From: Washington Examiner
Over the past several years, the CFPB has used anti-kickback laws in the Real Estate Settlement Procedures Act (RESPA) to slap companies with multi-million dollar fines for engaging in historically-common business practices. The CFPB regularly sues mortgage lenders and real estate agencies that have simply partnered in routine marketing service agreements (MSAs), whereby a realtor advertises or recommends a lender or broker.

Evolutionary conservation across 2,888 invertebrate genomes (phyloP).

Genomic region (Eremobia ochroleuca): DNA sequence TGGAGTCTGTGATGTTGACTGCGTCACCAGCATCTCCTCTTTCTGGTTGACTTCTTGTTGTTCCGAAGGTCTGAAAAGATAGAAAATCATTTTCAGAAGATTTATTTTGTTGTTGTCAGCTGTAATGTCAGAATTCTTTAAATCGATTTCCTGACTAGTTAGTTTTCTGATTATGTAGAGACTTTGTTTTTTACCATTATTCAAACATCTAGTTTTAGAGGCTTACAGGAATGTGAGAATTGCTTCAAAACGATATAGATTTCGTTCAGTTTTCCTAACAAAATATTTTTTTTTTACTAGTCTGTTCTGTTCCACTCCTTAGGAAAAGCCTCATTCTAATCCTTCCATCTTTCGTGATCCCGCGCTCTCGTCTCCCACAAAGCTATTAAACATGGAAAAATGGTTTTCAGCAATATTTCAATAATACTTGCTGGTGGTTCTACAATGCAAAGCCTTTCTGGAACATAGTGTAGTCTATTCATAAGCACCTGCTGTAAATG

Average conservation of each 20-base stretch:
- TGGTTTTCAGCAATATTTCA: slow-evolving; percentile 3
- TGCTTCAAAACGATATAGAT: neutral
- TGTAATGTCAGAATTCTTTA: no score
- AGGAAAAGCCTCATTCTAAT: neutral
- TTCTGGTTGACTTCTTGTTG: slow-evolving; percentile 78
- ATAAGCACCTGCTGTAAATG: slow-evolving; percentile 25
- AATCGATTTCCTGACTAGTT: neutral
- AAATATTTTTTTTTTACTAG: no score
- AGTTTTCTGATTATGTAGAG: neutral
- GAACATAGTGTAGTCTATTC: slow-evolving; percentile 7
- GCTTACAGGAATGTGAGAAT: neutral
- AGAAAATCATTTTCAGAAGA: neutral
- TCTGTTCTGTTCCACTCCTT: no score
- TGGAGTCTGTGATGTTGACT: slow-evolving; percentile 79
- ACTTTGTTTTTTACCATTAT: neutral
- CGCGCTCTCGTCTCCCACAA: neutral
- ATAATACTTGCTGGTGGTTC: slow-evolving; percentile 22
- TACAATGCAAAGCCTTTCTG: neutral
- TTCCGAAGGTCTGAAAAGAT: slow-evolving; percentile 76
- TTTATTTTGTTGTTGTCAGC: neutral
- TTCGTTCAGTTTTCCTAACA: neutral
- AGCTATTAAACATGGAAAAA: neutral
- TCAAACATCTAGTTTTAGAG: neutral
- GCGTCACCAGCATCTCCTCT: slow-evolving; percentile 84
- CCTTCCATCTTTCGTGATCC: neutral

If the CFPB’s priority is to protect consumers—as one would assume given the bureau’s name—going after a website such as Zillow is puzzling. Zillow and similar websites provide valuable tools to consumers at no cost. They help would-be homebuyers or sellers access important information critical to negotiating the terms of a real estate sale or purchase. And it would be a stretch to argue that Zillow somehow restricts consumers’ access to other real estate agents or lenders simply by allowing businesses to purchase advertising space.